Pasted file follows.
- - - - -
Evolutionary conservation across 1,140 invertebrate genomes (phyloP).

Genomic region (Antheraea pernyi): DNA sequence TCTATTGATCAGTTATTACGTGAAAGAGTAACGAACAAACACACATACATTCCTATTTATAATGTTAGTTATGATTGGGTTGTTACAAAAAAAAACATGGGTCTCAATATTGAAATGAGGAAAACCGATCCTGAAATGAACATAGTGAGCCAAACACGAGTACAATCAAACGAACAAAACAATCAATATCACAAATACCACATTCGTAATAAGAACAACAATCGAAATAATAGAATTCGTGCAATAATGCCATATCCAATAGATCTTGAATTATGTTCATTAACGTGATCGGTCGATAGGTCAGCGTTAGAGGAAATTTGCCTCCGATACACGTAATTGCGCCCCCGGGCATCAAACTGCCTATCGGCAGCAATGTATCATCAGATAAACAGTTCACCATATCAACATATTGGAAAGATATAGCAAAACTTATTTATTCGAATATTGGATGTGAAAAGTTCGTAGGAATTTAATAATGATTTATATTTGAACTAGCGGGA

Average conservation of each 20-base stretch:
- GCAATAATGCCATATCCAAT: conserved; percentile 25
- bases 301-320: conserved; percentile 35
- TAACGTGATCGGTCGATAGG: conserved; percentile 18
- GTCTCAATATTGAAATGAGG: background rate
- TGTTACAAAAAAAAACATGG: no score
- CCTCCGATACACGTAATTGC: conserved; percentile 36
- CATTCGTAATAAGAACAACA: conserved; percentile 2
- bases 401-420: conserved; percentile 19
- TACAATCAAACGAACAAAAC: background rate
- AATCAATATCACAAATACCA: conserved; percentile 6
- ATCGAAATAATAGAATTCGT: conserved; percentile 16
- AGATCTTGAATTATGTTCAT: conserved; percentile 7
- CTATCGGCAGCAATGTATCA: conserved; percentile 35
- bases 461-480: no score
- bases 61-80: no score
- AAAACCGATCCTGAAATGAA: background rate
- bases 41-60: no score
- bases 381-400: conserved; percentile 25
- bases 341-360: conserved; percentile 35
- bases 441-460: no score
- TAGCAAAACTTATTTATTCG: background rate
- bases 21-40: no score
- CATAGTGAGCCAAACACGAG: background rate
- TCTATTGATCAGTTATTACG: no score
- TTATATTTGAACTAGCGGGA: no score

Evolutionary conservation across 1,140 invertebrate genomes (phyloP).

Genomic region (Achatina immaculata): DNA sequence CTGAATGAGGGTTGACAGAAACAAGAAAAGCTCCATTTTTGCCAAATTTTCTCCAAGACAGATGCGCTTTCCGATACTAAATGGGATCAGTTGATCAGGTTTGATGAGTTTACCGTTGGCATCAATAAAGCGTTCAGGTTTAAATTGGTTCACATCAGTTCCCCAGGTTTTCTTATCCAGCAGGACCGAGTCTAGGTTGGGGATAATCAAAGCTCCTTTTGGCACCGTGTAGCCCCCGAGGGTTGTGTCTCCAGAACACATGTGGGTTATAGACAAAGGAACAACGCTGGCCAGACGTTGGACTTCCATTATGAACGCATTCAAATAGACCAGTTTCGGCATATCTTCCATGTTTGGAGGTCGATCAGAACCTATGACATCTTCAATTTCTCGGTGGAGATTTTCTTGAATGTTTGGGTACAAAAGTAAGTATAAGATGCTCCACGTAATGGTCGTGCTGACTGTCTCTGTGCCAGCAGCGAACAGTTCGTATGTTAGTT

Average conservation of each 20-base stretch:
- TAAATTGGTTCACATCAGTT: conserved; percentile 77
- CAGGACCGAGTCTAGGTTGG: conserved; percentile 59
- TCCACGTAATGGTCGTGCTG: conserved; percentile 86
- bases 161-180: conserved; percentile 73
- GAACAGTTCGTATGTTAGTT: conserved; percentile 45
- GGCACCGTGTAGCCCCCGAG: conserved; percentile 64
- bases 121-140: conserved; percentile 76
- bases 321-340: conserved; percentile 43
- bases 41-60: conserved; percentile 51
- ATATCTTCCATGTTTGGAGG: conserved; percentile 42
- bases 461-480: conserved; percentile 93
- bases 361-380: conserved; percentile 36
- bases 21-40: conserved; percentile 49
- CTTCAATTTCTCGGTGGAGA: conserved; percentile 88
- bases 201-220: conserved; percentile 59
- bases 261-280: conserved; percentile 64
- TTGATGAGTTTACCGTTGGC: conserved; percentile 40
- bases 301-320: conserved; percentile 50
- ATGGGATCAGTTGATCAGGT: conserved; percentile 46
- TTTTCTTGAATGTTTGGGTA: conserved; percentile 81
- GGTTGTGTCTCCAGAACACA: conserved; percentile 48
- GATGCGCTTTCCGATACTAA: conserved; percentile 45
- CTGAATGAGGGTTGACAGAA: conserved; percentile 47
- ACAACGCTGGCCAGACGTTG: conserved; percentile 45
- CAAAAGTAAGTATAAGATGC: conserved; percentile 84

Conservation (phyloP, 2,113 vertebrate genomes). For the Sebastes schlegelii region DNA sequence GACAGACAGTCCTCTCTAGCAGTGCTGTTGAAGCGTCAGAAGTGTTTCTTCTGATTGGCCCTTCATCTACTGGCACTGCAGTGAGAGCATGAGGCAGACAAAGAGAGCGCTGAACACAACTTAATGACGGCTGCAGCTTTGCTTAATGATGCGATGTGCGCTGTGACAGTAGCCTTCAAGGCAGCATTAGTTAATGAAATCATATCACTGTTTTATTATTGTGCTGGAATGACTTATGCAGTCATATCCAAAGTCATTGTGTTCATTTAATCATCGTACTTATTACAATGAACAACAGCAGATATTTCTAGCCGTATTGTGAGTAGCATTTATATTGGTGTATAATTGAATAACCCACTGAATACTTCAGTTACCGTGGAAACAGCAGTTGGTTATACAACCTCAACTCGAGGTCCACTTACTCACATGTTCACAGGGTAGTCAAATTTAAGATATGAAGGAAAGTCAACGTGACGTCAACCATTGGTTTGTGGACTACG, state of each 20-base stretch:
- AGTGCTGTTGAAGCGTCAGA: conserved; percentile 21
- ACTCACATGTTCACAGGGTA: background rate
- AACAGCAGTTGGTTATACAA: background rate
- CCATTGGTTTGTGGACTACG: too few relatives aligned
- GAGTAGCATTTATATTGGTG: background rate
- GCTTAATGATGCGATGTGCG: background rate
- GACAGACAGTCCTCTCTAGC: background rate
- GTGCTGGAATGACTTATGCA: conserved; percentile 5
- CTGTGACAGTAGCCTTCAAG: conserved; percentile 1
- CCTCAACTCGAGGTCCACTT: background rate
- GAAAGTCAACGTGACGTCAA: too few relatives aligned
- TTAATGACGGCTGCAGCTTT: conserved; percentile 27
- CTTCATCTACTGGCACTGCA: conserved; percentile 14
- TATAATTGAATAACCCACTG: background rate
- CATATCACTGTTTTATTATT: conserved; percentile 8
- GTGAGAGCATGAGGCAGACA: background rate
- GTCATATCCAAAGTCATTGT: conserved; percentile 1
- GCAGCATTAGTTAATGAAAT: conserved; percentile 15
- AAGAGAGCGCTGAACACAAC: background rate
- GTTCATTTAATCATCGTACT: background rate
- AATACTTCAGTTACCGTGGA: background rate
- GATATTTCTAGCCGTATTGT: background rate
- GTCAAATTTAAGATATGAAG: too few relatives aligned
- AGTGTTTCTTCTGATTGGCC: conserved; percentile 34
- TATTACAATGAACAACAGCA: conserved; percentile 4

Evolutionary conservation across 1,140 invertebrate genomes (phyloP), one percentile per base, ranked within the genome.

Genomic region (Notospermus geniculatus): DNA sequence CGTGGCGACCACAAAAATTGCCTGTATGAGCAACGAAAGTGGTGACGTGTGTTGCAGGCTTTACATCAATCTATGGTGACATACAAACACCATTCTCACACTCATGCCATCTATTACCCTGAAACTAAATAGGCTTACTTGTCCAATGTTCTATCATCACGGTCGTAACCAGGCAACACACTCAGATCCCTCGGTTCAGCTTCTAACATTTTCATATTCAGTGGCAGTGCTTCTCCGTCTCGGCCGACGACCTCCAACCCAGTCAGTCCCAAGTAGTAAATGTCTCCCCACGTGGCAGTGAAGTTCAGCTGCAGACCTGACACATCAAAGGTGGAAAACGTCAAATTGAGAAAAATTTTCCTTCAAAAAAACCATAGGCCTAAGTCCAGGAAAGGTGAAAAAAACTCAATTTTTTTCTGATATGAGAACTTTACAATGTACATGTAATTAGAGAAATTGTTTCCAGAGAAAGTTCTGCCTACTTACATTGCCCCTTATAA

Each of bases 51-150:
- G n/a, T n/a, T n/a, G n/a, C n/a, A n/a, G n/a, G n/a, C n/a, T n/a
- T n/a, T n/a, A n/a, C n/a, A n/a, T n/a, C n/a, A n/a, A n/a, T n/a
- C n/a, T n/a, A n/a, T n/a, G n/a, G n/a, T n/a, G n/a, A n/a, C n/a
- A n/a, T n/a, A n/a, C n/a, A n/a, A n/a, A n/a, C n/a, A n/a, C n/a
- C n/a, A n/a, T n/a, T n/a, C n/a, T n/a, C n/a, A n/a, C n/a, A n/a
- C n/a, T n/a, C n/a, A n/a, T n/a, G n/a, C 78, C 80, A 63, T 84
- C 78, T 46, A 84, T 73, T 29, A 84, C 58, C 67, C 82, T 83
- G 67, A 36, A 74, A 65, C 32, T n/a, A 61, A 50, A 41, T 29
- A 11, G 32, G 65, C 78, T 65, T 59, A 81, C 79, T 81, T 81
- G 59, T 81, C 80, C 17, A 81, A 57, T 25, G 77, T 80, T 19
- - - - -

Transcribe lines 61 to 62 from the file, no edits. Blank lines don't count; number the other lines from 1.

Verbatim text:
- CCATTGGTTTGTGGACTACG: too few relatives aligned
- GAGTAGCATTTATATTGGTG: background rate